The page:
Resilient landscapes require synchronizing of planting design and management. A planting’s responsiveness to management and change over time critically affects its success and longevity. This session explores departures from the architectural model of design to open, iterative processes that offer greater resilience and more compelling, enduring designs.
Making Space for Homelessness: Innovative Approaches to Housing, Spaces, and Services – 1.25 PDH (LA CES/HSW)
For designers and policy makers, homelessness has become the new core competency, influencing every decision made about the public realm and the built environment. Learn from empathetic innovators who are crafting new policies to both engage and empower people who have been traumatized by the experience of homelessness.
Manassas Street, A Tactical and Artistic Urban Street Transformation in Memphis – 1.5 PDH (LA CES/HSW)
Today’s cities are often strapped for budget dollars and desire to provide more amenities in streetscapes and public spaces. Interim design solutions as used on the Manassas Street streetscape show how this can be accomplished quickly and more affordably, but doing so in an artful way.
Measuring What Matters: Metrics to Capture the Social Impacts of Public Spaces – 1.25 PDH (LA CES/HSW)
We believe that shared civic assets have the power to influence social outcomes. Detroit is one of five cities piloting a new measurement system that tracks the impacts of investments in public space design and programming. Learn about this metrics framework and take home tools to measure your own work.
Nature, Adventure and Destination: Departures from Status Quo in Public Play Environments – 1.25 PDH (LA CES/HSW)
Communities increasingly seek creative opportunities for children and families to engage in meaningful play. As the status quo shifts, differing approaches have emerged, some emphasizing the use of natural elements, others iconic design features. This session explores ways in which these approaches support healthy human development.
Picturing Landscape – 1.25 PDH (LA CES/non-HSW)
How do we picture landscapes? Three prominent photographers, working differently with designed, urban, and climate-affected landscapes, will share their work and thoughts on how they capture landscapes and how this might inform our work as designers.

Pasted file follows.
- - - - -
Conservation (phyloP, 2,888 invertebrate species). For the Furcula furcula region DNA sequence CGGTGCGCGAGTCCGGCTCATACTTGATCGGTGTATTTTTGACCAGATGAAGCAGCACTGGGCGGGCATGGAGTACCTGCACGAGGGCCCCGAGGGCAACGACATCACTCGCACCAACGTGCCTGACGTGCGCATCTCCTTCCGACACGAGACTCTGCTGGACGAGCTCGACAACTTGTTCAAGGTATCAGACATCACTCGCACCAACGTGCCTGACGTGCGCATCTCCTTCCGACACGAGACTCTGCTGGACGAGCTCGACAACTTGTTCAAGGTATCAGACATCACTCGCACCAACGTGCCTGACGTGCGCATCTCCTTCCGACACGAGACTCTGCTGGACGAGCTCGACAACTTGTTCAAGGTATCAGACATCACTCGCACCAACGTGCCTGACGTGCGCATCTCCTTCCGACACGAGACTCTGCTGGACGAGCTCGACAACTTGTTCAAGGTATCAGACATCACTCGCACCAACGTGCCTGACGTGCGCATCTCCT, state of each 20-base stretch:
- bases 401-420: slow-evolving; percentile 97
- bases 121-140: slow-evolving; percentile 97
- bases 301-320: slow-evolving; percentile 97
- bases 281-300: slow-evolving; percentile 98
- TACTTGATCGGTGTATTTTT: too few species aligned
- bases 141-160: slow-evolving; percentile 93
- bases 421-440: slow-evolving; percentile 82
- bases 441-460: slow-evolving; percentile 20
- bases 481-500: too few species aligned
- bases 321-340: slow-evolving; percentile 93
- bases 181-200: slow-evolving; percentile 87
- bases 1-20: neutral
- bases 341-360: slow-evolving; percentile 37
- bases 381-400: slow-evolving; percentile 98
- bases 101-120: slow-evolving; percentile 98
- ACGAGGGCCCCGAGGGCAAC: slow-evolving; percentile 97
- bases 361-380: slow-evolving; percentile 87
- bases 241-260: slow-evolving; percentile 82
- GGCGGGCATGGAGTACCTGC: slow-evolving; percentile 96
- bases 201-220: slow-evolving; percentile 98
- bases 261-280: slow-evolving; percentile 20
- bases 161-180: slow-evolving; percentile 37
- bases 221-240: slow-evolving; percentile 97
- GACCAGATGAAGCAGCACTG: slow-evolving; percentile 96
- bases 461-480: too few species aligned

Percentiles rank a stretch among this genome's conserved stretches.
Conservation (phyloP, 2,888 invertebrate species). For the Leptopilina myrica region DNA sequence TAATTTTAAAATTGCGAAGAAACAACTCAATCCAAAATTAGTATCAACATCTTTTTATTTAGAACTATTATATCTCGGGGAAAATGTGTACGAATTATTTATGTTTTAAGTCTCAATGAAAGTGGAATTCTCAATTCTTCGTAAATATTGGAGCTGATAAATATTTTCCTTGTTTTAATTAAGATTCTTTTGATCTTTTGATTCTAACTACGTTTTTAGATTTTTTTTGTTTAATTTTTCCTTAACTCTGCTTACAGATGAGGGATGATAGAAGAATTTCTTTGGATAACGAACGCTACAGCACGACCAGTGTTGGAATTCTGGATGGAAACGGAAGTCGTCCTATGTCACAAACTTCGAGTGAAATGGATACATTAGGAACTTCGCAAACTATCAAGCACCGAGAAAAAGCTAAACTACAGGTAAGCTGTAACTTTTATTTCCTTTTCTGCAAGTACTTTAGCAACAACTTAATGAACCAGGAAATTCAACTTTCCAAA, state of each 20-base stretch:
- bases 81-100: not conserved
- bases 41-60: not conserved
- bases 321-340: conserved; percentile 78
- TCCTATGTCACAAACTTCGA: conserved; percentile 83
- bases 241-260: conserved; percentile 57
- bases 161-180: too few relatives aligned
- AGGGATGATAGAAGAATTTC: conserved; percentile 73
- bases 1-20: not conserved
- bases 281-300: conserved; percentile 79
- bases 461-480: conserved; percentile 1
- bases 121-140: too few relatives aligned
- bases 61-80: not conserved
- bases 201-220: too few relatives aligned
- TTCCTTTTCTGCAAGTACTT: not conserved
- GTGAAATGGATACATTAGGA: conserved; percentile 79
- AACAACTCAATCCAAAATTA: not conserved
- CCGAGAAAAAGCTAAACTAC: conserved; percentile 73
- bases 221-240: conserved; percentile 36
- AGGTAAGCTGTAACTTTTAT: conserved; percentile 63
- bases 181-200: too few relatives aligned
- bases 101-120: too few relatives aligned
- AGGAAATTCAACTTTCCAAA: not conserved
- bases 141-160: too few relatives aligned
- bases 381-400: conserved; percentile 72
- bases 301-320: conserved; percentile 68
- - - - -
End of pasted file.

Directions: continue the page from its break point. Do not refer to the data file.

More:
As society changes and cities evolve, the fate of cultural and historic landscapes increasingly comes into question. This panel, with expertise representing different aspects of the profession, will lead a frank discussion about complex and controversial issues associated with the stewardship, maintenance, restoration, preservation, and redesign of historically significant landscapes.
Resilient Streets: Expanding Public Realm and Mobility – 1.25 PDH (LA CES/HSW)
This session will explore how streets can be designed to signal a “pedestrian-first” environment, creating a more cohesive public realm identity and expanding flexible programming opportunities while also prioritizing safety. “Resilient” streets can accommodate existing modes of transportation, while also being poised to strategically adapt to emerging mobility trends.
Situation Normal: All Mocked Up – 1.0 PDH (LA CES/HSW)
Leaders at three prominent landscape architecture practices that focus on planted systems within their work explore planting mock-ups and plant trials. How can they aid or hinder the design and documentation process, help with plant sourcing and availability challenges, guide implementation, and ensure long-term success in planting strategies?
Social/Ecological Resilience of Green Infrastructure When Design and Engineering Are Integrated – 1.25 PDH (LA CES/HSW)